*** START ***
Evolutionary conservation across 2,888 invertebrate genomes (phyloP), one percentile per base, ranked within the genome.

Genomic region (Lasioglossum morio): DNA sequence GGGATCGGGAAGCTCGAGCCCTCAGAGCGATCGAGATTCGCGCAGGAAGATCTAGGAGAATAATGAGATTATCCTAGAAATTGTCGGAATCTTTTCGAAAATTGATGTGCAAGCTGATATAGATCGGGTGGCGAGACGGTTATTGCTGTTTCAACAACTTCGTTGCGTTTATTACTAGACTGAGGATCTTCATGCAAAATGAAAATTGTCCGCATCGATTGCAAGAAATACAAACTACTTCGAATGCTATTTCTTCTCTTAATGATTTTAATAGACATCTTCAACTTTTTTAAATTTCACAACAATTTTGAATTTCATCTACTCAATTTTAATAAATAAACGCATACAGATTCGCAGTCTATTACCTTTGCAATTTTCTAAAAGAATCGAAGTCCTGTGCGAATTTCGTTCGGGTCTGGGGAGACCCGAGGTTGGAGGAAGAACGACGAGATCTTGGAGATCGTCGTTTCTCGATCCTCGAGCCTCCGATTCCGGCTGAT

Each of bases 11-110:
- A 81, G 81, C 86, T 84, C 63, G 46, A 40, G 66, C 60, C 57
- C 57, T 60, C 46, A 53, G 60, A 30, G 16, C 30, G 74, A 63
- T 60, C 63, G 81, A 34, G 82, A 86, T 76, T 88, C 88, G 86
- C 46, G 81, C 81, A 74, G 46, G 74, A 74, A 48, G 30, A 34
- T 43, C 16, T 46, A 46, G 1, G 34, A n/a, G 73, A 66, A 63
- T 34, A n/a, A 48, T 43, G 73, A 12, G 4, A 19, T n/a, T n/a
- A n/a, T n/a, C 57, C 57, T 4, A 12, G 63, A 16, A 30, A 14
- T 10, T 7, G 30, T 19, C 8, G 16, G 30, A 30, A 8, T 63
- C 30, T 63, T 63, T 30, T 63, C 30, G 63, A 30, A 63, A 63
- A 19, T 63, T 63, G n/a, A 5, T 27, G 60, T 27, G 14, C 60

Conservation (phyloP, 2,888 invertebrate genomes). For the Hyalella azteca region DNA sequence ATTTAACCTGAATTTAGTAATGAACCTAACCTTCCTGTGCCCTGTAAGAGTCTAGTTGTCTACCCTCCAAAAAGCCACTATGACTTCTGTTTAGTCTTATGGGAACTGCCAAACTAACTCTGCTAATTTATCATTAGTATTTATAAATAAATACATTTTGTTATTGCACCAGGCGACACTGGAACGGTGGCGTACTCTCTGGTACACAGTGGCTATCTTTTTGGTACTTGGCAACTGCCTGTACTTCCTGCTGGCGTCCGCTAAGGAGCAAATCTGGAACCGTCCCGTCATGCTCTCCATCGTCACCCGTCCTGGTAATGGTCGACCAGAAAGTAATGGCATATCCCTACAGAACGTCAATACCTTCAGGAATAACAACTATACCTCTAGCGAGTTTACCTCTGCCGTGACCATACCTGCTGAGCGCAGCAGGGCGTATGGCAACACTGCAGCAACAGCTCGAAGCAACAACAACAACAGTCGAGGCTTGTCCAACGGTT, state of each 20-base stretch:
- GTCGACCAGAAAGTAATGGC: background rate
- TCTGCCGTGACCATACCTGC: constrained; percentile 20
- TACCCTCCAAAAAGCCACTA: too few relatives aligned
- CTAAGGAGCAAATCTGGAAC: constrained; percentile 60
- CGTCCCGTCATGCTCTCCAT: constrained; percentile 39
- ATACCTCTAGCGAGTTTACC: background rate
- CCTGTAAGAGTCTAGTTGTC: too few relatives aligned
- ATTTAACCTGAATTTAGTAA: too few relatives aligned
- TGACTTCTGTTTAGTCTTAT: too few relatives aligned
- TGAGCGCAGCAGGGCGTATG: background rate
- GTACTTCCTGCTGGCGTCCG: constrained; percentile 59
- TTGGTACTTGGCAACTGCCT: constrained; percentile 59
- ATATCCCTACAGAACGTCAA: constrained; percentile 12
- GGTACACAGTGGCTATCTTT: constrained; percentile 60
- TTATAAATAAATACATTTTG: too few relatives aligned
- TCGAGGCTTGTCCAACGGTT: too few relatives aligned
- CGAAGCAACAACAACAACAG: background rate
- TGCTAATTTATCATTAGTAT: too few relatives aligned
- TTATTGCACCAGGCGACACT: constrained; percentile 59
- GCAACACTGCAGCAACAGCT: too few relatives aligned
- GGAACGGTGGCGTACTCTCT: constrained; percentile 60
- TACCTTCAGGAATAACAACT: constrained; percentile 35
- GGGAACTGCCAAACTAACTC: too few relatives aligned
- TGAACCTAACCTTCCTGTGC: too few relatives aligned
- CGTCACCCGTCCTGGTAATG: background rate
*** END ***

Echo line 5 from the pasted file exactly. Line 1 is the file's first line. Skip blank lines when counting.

- C 57, T 60, C 46, A 53, G 60, A 30, G 16, C 30, G 74, A 63